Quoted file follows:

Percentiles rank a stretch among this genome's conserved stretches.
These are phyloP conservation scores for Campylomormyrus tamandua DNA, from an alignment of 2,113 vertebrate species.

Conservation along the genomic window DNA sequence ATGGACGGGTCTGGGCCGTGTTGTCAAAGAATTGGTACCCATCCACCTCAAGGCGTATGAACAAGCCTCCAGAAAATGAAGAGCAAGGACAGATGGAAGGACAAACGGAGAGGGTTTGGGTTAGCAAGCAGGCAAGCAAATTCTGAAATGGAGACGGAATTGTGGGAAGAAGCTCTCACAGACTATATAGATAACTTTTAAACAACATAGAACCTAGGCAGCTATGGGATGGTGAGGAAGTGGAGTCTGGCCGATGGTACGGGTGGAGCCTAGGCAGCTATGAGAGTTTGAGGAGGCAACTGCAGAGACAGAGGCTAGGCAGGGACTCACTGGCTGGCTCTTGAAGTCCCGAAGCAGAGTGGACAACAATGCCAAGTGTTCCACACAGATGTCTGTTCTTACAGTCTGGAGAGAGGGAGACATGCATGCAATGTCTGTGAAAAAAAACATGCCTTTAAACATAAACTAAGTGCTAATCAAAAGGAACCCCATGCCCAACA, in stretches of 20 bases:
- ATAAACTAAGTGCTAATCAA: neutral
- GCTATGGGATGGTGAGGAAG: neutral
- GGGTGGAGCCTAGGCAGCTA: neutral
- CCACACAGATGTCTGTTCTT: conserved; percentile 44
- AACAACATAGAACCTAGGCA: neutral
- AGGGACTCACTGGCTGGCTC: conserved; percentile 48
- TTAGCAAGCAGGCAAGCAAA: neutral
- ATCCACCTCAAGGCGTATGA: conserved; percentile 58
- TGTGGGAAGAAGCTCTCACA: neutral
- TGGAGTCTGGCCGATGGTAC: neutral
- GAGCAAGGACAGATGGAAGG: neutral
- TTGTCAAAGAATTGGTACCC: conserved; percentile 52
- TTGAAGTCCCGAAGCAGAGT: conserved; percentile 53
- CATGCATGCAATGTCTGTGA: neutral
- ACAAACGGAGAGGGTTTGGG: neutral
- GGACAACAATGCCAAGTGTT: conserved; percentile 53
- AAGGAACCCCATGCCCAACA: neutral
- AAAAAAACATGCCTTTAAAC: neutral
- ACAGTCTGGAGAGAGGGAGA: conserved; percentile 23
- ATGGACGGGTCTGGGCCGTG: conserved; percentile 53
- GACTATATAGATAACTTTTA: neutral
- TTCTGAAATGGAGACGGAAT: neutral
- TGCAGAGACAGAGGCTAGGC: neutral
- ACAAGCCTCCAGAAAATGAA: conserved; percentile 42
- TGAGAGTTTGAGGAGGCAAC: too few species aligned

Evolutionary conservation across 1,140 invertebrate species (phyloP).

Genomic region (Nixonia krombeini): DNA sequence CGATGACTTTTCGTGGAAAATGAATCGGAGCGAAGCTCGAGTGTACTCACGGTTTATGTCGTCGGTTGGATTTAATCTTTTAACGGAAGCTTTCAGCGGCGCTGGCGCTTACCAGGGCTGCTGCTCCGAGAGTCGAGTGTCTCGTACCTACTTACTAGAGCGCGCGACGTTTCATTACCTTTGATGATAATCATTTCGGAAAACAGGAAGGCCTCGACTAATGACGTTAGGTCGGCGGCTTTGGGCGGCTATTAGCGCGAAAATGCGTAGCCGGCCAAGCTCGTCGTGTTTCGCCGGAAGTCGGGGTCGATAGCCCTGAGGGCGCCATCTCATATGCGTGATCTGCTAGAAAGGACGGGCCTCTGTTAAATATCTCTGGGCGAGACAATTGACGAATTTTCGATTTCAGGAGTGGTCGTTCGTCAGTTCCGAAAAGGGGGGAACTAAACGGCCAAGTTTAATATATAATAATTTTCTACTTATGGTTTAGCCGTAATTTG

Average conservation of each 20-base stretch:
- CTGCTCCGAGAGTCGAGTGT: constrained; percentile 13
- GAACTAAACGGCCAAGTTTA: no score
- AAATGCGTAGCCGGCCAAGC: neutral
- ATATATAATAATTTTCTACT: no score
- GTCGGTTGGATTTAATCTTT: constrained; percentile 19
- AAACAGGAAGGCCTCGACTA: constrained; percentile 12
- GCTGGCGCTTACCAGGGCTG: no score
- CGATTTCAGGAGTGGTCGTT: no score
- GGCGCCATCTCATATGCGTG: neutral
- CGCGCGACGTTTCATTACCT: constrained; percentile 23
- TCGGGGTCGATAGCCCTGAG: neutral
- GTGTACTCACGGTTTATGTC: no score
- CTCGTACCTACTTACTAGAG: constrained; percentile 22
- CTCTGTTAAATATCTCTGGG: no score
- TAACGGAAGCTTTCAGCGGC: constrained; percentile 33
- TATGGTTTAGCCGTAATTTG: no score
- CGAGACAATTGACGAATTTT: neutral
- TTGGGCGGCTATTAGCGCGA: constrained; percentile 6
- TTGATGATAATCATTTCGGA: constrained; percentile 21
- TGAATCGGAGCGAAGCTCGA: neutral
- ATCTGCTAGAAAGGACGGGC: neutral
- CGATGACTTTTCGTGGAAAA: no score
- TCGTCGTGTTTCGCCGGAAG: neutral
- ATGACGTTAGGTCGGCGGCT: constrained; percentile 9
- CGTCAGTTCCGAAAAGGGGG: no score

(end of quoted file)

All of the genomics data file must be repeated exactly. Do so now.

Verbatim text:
Percentiles rank a stretch among this genome's conserved stretches.
These are phyloP conservation scores for Campylomormyrus tamandua DNA, from an alignment of 2,113 vertebrate species.

Conservation along the genomic window DNA sequence ATGGACGGGTCTGGGCCGTGTTGTCAAAGAATTGGTACCCATCCACCTCAAGGCGTATGAACAAGCCTCCAGAAAATGAAGAGCAAGGACAGATGGAAGGACAAACGGAGAGGGTTTGGGTTAGCAAGCAGGCAAGCAAATTCTGAAATGGAGACGGAATTGTGGGAAGAAGCTCTCACAGACTATATAGATAACTTTTAAACAACATAGAACCTAGGCAGCTATGGGATGGTGAGGAAGTGGAGTCTGGCCGATGGTACGGGTGGAGCCTAGGCAGCTATGAGAGTTTGAGGAGGCAACTGCAGAGACAGAGGCTAGGCAGGGACTCACTGGCTGGCTCTTGAAGTCCCGAAGCAGAGTGGACAACAATGCCAAGTGTTCCACACAGATGTCTGTTCTTACAGTCTGGAGAGAGGGAGACATGCATGCAATGTCTGTGAAAAAAAACATGCCTTTAAACATAAACTAAGTGCTAATCAAAAGGAACCCCATGCCCAACA, in stretches of 20 bases:
- ATAAACTAAGTGCTAATCAA: neutral
- GCTATGGGATGGTGAGGAAG: neutral
- GGGTGGAGCCTAGGCAGCTA: neutral
- CCACACAGATGTCTGTTCTT: conserved; percentile 44
- AACAACATAGAACCTAGGCA: neutral
- AGGGACTCACTGGCTGGCTC: conserved; percentile 48
- TTAGCAAGCAGGCAAGCAAA: neutral
- ATCCACCTCAAGGCGTATGA: conserved; percentile 58
- TGTGGGAAGAAGCTCTCACA: neutral
- TGGAGTCTGGCCGATGGTAC: neutral
- GAGCAAGGACAGATGGAAGG: neutral
- TTGTCAAAGAATTGGTACCC: conserved; percentile 52
- TTGAAGTCCCGAAGCAGAGT: conserved; percentile 53
- CATGCATGCAATGTCTGTGA: neutral
- ACAAACGGAGAGGGTTTGGG: neutral
- GGACAACAATGCCAAGTGTT: conserved; percentile 53
- AAGGAACCCCATGCCCAACA: neutral
- AAAAAAACATGCCTTTAAAC: neutral
- ACAGTCTGGAGAGAGGGAGA: conserved; percentile 23
- ATGGACGGGTCTGGGCCGTG: conserved; percentile 53
- GACTATATAGATAACTTTTA: neutral
- TTCTGAAATGGAGACGGAAT: neutral
- TGCAGAGACAGAGGCTAGGC: neutral
- ACAAGCCTCCAGAAAATGAA: conserved; percentile 42
- TGAGAGTTTGAGGAGGCAAC: too few species aligned

Evolutionary conservation across 1,140 invertebrate species (phyloP).

Genomic region (Nixonia krombeini): DNA sequence CGATGACTTTTCGTGGAAAATGAATCGGAGCGAAGCTCGAGTGTACTCACGGTTTATGTCGTCGGTTGGATTTAATCTTTTAACGGAAGCTTTCAGCGGCGCTGGCGCTTACCAGGGCTGCTGCTCCGAGAGTCGAGTGTCTCGTACCTACTTACTAGAGCGCGCGACGTTTCATTACCTTTGATGATAATCATTTCGGAAAACAGGAAGGCCTCGACTAATGACGTTAGGTCGGCGGCTTTGGGCGGCTATTAGCGCGAAAATGCGTAGCCGGCCAAGCTCGTCGTGTTTCGCCGGAAGTCGGGGTCGATAGCCCTGAGGGCGCCATCTCATATGCGTGATCTGCTAGAAAGGACGGGCCTCTGTTAAATATCTCTGGGCGAGACAATTGACGAATTTTCGATTTCAGGAGTGGTCGTTCGTCAGTTCCGAAAAGGGGGGAACTAAACGGCCAAGTTTAATATATAATAATTTTCTACTTATGGTTTAGCCGTAATTTG

Average conservation of each 20-base stretch:
- CTGCTCCGAGAGTCGAGTGT: constrained; percentile 13
- GAACTAAACGGCCAAGTTTA: no score
- AAATGCGTAGCCGGCCAAGC: neutral
- ATATATAATAATTTTCTACT: no score
- GTCGGTTGGATTTAATCTTT: constrained; percentile 19
- AAACAGGAAGGCCTCGACTA: constrained; percentile 12
- GCTGGCGCTTACCAGGGCTG: no score
- CGATTTCAGGAGTGGTCGTT: no score
- GGCGCCATCTCATATGCGTG: neutral
- CGCGCGACGTTTCATTACCT: constrained; percentile 23
- TCGGGGTCGATAGCCCTGAG: neutral
- GTGTACTCACGGTTTATGTC: no score
- CTCGTACCTACTTACTAGAG: constrained; percentile 22
- CTCTGTTAAATATCTCTGGG: no score
- TAACGGAAGCTTTCAGCGGC: constrained; percentile 33
- TATGGTTTAGCCGTAATTTG: no score
- CGAGACAATTGACGAATTTT: neutral
- TTGGGCGGCTATTAGCGCGA: constrained; percentile 6
- TTGATGATAATCATTTCGGA: constrained; percentile 21
- TGAATCGGAGCGAAGCTCGA: neutral
- ATCTGCTAGAAAGGACGGGC: neutral
- CGATGACTTTTCGTGGAAAA: no score
- TCGTCGTGTTTCGCCGGAAG: neutral
- ATGACGTTAGGTCGGCGGCT: constrained; percentile 9
- CGTCAGTTCCGAAAAGGGGG: no score